Post-doctoral research fellowship immediately available at Yale on NIH funded T32 training grant focused on providing multi-disciplinary multi-modality training in molecular and translational cardiovascular imaging for highly qualified fellows holding either a MD or/and PhD, in preparation for academic careers as independent investigators in the highly clinically relevant field of cardiovascular imaging. Post-doctoral fellowship training will be 2-3 years in duration. There are three primary research focuses in the ...
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    9. Low-spatial-coherence broadband fiber source for speckle free imaging

      Low-spatial-coherence broadband fiber source for speckle free imaging
      We designed and demonstrate a fiber-based amplified spontaneous emission (ASE) source with low spatial coherence, low temporal coherence, and high power per mode. ASE is produced by optically pumping a large gain core multimode fiber while minimizing optical feedback to avoid lasing. The fiber ASE source provides 270 mW of continuous wave emission, centered at =1055 nm with a full-width half-maximum bandwidth of 74 nm. The emission is distributed among ...
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      Mentions: Michael A. Choma
    10. Microscale imaging of cilia-driven fluid flow

      Microscale imaging of cilia-driven fluid flow
      Cilia-driven fluid flow is important for multiple processes in the body, including respiratory mucus clearance, gamete transport in the oviduct, rightleft patterning in the embryonic node, and cerebrospinal fluid circulation. Multiple imaging techniques have been applied toward quantifying ciliary flow. Here, we review common velocimetry methods of quantifying fluid flow. We then discuss four important optical modalities, including light microscopy, epifluorescence, confocal microscopy, and optical coherence tomography, that have been ...
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    11. Low-spatial coherence electrically-pumped semiconductor laser for speckle-free full-field imaging

      Low-spatial coherence electrically-pumped semiconductor laser for speckle-free full-field imaging
      The spatial coherence of laser sources has limited their application to parallel imaging and projection due to coherent artifacts, such as speckle. In contrast, traditional incoherent light sources, such as thermal sources or light emitting diodes (LEDs), provide relatively low power per independent spatial mode. Here, we present a chip-scale, electrically-pumped semiconductor laser based on a novel design, demonstrating high power per mode with much lower spatial coherence than conventional ...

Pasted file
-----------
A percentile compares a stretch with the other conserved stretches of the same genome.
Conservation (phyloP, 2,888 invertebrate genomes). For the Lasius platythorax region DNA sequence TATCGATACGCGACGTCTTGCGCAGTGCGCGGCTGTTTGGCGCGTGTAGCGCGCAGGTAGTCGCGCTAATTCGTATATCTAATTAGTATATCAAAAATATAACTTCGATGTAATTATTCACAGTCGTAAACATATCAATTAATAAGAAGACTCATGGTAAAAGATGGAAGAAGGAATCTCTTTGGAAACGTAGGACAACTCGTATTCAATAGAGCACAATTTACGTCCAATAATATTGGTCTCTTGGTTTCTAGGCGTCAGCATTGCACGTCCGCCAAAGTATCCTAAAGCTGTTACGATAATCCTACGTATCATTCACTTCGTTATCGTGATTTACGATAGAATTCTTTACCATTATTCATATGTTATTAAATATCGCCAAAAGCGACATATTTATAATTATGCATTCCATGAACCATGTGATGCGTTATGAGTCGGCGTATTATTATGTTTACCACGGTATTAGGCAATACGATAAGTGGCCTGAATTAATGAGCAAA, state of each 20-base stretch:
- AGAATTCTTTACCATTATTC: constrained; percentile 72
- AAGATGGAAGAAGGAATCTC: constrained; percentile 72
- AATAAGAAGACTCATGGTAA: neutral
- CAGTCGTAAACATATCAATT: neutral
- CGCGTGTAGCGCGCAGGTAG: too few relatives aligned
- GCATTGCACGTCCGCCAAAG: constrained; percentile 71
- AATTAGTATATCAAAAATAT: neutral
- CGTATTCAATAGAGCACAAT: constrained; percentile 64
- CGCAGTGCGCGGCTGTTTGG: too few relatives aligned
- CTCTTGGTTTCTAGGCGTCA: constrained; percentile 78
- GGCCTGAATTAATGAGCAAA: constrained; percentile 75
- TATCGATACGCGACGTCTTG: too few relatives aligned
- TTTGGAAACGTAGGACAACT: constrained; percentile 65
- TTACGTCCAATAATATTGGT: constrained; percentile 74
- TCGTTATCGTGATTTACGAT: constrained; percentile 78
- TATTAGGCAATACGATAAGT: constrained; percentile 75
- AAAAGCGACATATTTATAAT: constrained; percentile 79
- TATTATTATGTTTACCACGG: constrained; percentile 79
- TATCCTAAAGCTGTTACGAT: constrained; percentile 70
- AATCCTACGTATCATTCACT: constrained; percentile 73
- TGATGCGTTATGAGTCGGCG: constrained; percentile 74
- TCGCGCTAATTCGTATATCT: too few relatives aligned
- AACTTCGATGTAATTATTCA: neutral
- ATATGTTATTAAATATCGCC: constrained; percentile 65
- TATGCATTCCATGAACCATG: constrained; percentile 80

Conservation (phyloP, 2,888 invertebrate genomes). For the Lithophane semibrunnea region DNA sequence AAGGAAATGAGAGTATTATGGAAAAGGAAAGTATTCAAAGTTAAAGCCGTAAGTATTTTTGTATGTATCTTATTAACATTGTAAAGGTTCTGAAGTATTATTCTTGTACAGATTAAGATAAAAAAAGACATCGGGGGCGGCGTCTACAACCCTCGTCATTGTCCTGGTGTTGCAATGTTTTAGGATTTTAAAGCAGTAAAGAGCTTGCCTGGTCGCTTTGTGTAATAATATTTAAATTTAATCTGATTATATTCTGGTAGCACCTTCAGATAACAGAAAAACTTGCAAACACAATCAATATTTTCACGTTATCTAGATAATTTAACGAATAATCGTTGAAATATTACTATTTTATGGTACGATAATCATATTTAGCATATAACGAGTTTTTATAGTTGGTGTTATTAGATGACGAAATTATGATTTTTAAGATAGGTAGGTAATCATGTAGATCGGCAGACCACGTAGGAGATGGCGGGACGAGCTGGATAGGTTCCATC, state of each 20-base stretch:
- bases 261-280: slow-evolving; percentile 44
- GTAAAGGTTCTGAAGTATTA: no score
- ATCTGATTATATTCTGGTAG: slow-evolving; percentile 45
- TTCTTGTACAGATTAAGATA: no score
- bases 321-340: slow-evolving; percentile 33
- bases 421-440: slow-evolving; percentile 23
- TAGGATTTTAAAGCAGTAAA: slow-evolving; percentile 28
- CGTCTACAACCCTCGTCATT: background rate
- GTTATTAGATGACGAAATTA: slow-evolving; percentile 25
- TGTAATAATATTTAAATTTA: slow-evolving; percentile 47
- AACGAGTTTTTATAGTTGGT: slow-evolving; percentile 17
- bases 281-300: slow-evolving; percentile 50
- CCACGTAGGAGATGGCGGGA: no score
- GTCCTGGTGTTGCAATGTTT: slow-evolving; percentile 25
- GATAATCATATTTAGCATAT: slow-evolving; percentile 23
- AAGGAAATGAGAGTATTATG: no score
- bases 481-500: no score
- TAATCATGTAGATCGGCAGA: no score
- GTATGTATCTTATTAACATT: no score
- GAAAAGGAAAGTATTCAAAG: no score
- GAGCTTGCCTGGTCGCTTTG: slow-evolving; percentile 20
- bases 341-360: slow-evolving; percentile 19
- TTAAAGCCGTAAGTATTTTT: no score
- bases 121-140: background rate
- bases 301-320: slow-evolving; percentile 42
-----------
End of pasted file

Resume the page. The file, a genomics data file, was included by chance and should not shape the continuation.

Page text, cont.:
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    12. Yale University Receives NIH Grant for Massively Parallel Interferometric Confocal Microscopy using Degenerate Lasers

      Yale University Receives  NIH Grant  for Massively Parallel Interferometric Confocal Microscopy using Degenerate Lasers
      Yale University Receives 2014 NIH Grant for $209,850 for Massively Parallel Interferometric Confocal Microscopy using Degenerate Lasers. The principal nvestigator is Michael Choma. Below is a summary of the proposed work. Confocal microscopy uses geometric principles to generate cross-sectional images of scattering biological tissue. Traditional reflectance confocal microscopes use serial pixel acquisition, thereby limiting acquisition speeds. Parallelization of pixel acquisition would dramatically increase imaging speeds and enable the study ...
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    13. 1-15 of 32 1 2 »
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  2. About Michael A. Choma

    Michael A. Choma

    Michael A. Choma is an Assistant Professor of Diagnostic Radiology and of Biomedical Engineering at Yale School of Medicine.  Michael A. Choma, MD, PhD is a physician-scientist with expertise in pediatrics, biomedical optics, and biomedical engineering. His research uses innovative optical imaging methods to better understand and treat pediatric disease, including congenital heart disease and ciliary disease. Michael received his BS in Biomedical Engineering from Case Western Reserve University, his PhD in Biomedical Engineering from Duke University (thesis advisor: Joseph Izatt, PhD), and his MD from Duke University.  His PhD thesis research into optical coherence tomography (OCT), a non-contact optical imaging method that is the optical analogue of ultrasound imaging, contributed to next-generation OCT technologies that enabled a 100 to 1000-fold increase in clinical imaging speeds without compromising image quality or sensitivity. While Michael was a resident in pediatrics at Children's Hospital Boston, he pursued research in high-speed, high-resolution imaging of embryo hearts as a Visiting Clinical Fellow at the Wellman Center for Photomedicine at the Massachusetts General Hospital (research advisors: Guillermo Tearney, MD, PhD and Brett Bouma, PhD). After training in Boston, Michael came to the Yale School of Medicine to start a biomedical optics lab in the Department of Diagnostic Radiology.

  3. Quotes

    1. We know from other disease where the flow of mucus is impaired, we know that really reduces survival of patients.
      In Researchers at Yale Work to Improve Health of Premature Babies